1. Jarvis XIX

    Jarvis XIX Member

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    How Many POV characters is too many?

    Discussion in 'Character Development' started by Jarvis XIX, Aug 27, 2016.

    Whilst comparing notes with a friend, I realised that I have ten different perspectives on the relatively small scaled events of my novel, whilst my friend who is writing an epic-scaled fantasy has only three. I'm writing in the third person, and switch between the characters infrequently. Typically, they have their own chapters, but three of the "villain" characters are close, so they often share chapters, and I have two detectives who work together. The one leads, but the other will sometimes have paragraphs or sections to himself. The final perspective is from a disembodied narrator figure.

    Is this a case of too many cooks or is it just down to style?
     
  2. Tenderiser

    Tenderiser Not a man or BayView

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    Anything can be pulled off if the author is skilled enough. For most of us? 10 is too much. I know I couldn't pull that off!

    I'd write it how you envisage and then let beta readers tell you if it's worked or not.
     
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  3. EdFromNY

    EdFromNY Hope to improve with age Supporter Contributor

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    I think I would ask why each one needs to be a POV character. I recently went through this on my latest revision and found that I really didn't need that many. I revised several chapters to consolidate POVs.

    Good rule of thumb: is the specific POV necessary to the story?
     
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  4. Domino355

    Domino355 Senior Member

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    One of the reasons the Song on Ice and Fire books are so long is that they're written in so many different main character perspectives. Each POV character you add will be drawn automatically towards the main char slot (although you can have POV secondary characters). Now each charcter will need his own arc, and his own divelopement, which translates to a high word count. So, especially if you're a beggining author, I'd say that 10 POVs is too much.
     
  5. izzybot

    izzybot Transhuman Autophage Contributor

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    It sort of sounds like you'd be better off writing in omniscient third - no one "perspective" but the ability to switch from one character to another's thoughts in a moment.

    eta: Or, rather, it kind of sounds like that's more or less what you're doing but maybe you should commit to it more fully?
     
  6. BayView

    BayView Huh. Interesting. Contributor

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    Ten is a lot. Not saying it can't be done, but... wow. It's a lot.

    Are you telling ten different stories? The same story from ten different perspectives? Do all the plots mesh together or are the characters spending significant time on their own projects?

    If there's a way to simplify, I'd be tempted to take it.
     
  7. hawls

    hawls Active Member

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    Look at your POV characters. Really think about why you need to see the story for their POV. Consider that you could tell their story just as effectively, if not more effectively, from another character's POV.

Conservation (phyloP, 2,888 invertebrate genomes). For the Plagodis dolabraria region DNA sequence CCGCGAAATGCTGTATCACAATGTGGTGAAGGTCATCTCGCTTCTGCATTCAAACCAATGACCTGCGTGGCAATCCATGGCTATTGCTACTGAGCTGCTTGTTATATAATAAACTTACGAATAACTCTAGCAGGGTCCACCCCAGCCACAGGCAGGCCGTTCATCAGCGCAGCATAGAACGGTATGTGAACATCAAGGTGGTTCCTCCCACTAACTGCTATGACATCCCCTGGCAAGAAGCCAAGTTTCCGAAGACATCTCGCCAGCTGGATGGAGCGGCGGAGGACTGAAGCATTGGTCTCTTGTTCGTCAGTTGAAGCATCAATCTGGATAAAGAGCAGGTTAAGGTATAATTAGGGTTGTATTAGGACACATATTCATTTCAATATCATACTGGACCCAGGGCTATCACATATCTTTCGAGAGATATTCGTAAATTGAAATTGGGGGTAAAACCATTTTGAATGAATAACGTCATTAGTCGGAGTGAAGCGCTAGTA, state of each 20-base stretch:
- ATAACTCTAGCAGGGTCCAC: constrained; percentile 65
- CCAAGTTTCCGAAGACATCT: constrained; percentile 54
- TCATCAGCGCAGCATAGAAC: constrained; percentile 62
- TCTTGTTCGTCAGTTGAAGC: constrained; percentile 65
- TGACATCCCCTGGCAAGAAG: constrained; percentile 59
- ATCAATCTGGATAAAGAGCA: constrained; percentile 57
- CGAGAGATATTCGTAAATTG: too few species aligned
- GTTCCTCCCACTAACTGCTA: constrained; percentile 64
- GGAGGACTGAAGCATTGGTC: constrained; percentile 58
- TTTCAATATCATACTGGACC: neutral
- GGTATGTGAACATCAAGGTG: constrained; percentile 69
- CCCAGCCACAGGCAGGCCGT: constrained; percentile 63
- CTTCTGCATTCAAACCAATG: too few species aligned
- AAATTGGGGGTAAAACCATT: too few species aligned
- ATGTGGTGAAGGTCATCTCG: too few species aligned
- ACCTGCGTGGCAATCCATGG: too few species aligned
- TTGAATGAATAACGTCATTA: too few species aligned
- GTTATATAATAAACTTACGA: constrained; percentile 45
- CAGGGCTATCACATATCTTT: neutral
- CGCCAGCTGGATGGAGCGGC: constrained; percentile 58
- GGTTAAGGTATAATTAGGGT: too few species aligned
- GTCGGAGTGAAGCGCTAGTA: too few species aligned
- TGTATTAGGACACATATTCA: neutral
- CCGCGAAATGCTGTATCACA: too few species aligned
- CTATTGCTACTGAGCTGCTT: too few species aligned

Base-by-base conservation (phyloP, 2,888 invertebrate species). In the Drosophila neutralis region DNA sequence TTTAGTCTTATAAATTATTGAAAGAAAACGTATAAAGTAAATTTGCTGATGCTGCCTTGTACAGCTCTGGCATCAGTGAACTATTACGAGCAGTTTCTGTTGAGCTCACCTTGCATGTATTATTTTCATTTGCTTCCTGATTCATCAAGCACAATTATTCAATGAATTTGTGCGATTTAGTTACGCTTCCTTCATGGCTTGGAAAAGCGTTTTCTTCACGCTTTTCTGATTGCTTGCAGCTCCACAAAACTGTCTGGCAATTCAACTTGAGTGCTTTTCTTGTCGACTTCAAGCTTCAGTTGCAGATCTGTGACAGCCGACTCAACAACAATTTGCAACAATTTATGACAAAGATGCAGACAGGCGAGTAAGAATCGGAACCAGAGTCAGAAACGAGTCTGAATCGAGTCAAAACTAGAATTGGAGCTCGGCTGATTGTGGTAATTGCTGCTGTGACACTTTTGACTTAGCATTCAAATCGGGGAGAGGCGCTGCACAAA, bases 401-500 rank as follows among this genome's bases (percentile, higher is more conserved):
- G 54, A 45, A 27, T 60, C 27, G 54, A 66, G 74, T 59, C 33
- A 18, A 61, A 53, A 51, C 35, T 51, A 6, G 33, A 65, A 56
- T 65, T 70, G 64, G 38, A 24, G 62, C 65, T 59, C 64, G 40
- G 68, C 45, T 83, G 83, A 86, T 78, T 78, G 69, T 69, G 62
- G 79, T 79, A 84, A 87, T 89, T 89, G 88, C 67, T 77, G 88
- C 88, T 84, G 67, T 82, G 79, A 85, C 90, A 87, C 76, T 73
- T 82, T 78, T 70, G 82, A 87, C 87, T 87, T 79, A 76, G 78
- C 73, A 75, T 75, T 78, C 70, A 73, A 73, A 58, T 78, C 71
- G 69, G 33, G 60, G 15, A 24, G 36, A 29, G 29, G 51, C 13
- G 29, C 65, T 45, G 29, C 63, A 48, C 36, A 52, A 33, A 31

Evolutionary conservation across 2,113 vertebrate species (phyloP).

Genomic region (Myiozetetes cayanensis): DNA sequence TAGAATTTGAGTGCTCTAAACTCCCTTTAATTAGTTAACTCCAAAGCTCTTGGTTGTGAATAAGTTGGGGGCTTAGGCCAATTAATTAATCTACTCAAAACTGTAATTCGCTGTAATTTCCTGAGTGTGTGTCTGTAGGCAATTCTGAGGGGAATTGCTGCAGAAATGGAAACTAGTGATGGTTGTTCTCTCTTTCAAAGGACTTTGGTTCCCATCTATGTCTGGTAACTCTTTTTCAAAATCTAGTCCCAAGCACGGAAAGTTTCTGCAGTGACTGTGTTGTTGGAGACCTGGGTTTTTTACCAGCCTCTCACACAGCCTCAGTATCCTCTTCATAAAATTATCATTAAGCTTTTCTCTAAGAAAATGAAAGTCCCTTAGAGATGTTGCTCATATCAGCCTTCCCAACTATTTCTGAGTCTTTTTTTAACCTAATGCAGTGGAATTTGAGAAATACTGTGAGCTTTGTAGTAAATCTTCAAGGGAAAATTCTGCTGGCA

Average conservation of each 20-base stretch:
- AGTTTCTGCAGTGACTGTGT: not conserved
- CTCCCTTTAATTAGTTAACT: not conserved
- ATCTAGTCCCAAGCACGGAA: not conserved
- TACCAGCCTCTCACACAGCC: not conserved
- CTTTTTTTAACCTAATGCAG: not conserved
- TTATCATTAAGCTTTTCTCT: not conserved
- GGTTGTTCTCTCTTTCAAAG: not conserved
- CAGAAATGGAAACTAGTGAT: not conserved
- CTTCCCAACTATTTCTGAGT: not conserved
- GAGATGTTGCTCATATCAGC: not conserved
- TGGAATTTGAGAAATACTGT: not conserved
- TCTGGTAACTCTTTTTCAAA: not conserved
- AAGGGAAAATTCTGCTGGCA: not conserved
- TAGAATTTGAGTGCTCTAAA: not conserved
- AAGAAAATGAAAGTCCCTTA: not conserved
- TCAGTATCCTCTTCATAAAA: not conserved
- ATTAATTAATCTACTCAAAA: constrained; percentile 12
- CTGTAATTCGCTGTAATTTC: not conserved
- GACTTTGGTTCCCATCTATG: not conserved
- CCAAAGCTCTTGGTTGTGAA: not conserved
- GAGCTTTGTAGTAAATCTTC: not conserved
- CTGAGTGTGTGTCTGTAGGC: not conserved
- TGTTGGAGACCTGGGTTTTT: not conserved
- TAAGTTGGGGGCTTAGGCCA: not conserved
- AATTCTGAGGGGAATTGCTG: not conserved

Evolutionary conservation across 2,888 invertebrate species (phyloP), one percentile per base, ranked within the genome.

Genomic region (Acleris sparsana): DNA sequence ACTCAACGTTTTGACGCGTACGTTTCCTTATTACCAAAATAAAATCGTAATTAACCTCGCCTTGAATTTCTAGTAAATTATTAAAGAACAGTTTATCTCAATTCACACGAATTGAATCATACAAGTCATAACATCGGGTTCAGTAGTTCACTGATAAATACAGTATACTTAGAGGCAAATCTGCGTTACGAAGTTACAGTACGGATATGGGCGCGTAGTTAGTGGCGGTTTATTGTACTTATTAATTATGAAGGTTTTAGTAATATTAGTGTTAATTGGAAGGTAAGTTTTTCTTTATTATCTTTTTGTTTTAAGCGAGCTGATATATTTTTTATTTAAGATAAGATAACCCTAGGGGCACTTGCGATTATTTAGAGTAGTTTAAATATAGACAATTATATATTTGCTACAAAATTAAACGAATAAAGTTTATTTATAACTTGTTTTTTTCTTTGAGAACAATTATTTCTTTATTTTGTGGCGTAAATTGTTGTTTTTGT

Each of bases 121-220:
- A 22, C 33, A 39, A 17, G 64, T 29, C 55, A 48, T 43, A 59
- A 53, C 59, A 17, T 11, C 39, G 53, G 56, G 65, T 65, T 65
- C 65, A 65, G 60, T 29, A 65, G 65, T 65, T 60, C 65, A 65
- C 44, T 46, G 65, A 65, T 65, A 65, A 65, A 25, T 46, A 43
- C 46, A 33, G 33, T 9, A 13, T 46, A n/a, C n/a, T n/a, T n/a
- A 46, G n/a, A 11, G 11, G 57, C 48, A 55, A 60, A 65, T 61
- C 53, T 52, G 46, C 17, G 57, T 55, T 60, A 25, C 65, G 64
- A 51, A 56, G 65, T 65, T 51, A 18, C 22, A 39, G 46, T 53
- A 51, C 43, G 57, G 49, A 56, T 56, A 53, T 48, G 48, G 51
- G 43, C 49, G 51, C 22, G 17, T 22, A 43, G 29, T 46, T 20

The reason you have a POV character is to provide scope for your storytelling. By narrowing the perspective, you get a more focussed view. There might be things you desperately want your readers to know about all your characters but trust that the perspective of one allows your reader to challenge their observations and speculate on what might really be going on. This invites your readers to engage more deeply.

    I would suggest that you look at who your characters are most interacting with, and pick 2 or three common denominators. For example, if two or three characters tend to be spread across all necessary scenes relevant to the plot then only their POVs are necessary to tell your story.
     
  8. deadrats

    deadrats Contributor Contributor

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    You can still have ten characters, for sure, but why would you want ten points of view? That's a lot. Is there a reason you didn't choose to write in omniscient? It really might be a better option for you.
     
  9. KaTrian

    KaTrian A foolish little beast. Contributor

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    I second others here, ten sounds like a lot to manage. I think the biggest POV cast I've juggled was six and to be honest, 3 were MCs and 3 were supporting, although the latter also had POV chapters when needed. So far three has felt like the sweet spot for me, but of course anything can be made to work.
     
  10. Sack-a-Doo!

    Sack-a-Doo! Contributor Contributor

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    And what always goes along with a POV is an important (to the story) character goal and if that particular goal doesn't shed light on the central ideas of the story, it doesn't need to be followed through to a conclusion.

    Yes, all characters still need goals (otherwise, why are they in the story?) but whether or not the reader needs to see them fulfilled is quite another thing.
     
    karldots92 and EdFromNY like this.

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